Ashkahn: Yeah.

Graham: In that sense. And, you know often-

Ashkahn: Just to give you, an example came to my mind of a good-

Graham: Yeah, yeah yeah.

Ashkahn: We had a situation once where, one of our employees was, came to me to say something about feeling uncomfortable with another person and at the start of it asks me to keep this, like, “Hey, can you please just like not tell the other person about this, I just want to tell you and figure out what we want to do from there.” And that seemed really reasonable to me, like I wanted this person to feel safe coming to me with this and not feel like anything they said to me I had to make public, so I was like, “Oh, of course. I won’t say this to other people if you don’t feel comfortable about it.”

And then I talked to our HR person and she was like, “Yeah you shouldn’t say stuff like that.’ Because if they tell you something, and all of a sudden what they tell you, you have like a responsibility for some other say, safety stake or a legal sense to tell the other person their doing, you now have a responsibility to like, to not hold it to yourself, and now you’ve kind of just broken your trust saying that you would, and that’s a good thing to realize going into a situation like that. And that’s why HR people, are awesome. Like they’ve been through this before, and they’re like, “Oh yeah, like that old, nope that’s not how you want to say that, like I’ve been down that road.”

Graham: It is true and to be honest a lot of the, like it may sound like you’re going to a professional and you’re just going to get really dry advice that you don’t want to hear, and you might, but it’s probably going to be good advice and is there for a reason and will protect you so, I don’t know, like don’t, this is a personal conflict with me because I want to be a very personable business and not be so bureaucratic and-

Ashkahn: I know a lot of float centers too, right? Like there’s almost a culture of like a bunch of friends like running a business together is often what workers in a float center feel like.

Graham: Yeah and we call it like the float family, and that extends off into our staff too, right? It feels almost familial a lot of the time so you don’t want to just get down in the weeds and be like, “Nope, this is how it shall go and we need to protect the business at every turn and as a result do these regimented, mechanical kind of actions.”

Ashkahn: Right, right.

Graham: And, often, the advice you get will be to do things like that but you can still do it in a way that doesn’t suck so much. Or you can be upfront and say, “Hey, putting on my business owner hat, I need to take these precautions as a result of you coming to me and this is how we’re going to handle it.” And, you know, again, now that I’ve said get advice, and things can differ state to state, often what you end up doing is also sit down with the other person to hear their side of the story right, and kind of get a conversation going separately with each of them so you can at least give the problem a fair hearing from both sides. And that’s a really good first step to take.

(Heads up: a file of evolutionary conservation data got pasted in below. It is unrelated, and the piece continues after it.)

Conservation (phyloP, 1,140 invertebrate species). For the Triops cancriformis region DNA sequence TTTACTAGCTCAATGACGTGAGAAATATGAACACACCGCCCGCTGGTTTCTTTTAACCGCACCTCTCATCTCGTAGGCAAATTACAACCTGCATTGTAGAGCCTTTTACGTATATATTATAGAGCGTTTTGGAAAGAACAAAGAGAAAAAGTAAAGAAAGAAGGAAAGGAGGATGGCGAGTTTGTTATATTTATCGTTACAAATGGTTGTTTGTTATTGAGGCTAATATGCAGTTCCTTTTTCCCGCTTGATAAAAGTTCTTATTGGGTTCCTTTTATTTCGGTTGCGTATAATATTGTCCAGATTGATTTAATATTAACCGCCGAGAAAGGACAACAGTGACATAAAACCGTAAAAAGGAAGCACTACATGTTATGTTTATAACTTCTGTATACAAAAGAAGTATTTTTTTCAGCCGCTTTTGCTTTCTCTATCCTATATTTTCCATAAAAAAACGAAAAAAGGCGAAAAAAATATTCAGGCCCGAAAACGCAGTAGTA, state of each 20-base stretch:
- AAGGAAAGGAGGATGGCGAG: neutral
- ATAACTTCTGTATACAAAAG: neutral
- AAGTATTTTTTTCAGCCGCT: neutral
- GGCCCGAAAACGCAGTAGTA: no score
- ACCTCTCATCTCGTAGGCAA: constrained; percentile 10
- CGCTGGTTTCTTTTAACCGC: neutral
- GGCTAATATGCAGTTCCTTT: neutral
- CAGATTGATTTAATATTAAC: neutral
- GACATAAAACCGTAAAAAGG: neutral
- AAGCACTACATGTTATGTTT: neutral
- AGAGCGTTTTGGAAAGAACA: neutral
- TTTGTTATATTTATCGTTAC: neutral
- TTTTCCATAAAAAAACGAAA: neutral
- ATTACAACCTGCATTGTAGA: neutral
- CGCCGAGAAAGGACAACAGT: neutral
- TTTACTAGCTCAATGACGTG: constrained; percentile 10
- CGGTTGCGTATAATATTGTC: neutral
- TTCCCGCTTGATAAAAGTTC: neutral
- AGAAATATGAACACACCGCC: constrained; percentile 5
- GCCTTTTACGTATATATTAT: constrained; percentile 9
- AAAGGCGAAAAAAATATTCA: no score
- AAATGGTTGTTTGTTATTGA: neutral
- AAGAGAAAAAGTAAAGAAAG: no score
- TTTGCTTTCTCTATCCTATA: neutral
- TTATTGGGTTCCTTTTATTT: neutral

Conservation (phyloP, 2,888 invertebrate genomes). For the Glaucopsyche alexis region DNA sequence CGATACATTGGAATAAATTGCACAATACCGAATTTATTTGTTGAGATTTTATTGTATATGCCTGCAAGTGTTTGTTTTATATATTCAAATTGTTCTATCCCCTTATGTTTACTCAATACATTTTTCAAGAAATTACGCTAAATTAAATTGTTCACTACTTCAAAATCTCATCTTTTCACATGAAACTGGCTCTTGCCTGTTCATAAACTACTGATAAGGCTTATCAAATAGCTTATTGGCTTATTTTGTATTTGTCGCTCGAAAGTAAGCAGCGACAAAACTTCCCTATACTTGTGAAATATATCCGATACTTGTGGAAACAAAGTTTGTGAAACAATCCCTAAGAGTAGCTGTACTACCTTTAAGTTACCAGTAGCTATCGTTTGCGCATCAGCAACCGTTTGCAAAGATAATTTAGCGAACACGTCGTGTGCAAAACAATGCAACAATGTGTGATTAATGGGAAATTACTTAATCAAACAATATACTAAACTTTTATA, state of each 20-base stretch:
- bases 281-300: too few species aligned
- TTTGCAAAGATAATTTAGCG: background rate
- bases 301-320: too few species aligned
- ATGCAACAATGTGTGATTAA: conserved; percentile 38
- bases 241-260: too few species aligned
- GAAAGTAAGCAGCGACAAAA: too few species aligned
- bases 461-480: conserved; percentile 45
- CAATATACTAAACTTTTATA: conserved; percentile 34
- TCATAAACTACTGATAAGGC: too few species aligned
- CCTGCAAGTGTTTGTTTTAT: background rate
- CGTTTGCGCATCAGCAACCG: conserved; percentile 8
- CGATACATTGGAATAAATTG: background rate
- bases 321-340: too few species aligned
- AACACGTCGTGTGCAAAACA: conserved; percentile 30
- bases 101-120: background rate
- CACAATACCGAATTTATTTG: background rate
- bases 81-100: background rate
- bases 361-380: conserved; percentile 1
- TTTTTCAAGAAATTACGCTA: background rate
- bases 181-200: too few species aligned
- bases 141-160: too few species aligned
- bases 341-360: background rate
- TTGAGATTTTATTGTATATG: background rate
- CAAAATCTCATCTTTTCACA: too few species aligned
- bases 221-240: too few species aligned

Ashkahn: And this stuff is, I mean its kind of like the sanitation stuff where I feel like yeah, you could go into like as much depth as you wanted to to try to protect yourself and make an extremely rigorous place-

Graham: Mm-hmm.

Ashkahn: And at some point you just have to be like “Okay well I’m going to take on a little bit more risk because I want to like have a culture that’s not insanely bureaucratic or completely impersonal.”

Graham: It’s a really good, it’s a good reminder. I guess knowing what risks you’re taking is important and willingly deciding to take them is definitely your prerogative as a business owner.

Ashkahn: When we talk to our HR person the two, the two like most pieces of general advice, “The two most general pieces of advice” is how that sentence works, that I got out from talking to her, and she basically said these to me, was basically, “don’t be a jerk”, was one of them. She’s like, honestly when people get sued and they get into these situations when businesses get sued, its often because the person from the business side who was running it was being a huge jerk. Like, nice people don’t get sued as often as people who are mean in these situations so like, yeah, you know, be caring and be nice to people I think is one thing. And “be consistent” was the other one I got. That’s really good protection to be treating people the same way and consistent with your policies and where you get into trouble is where someone can point out how they specifically were being treated differently than somebody else.

Graham: Yeah. Yeah, those are really good. General HR advice.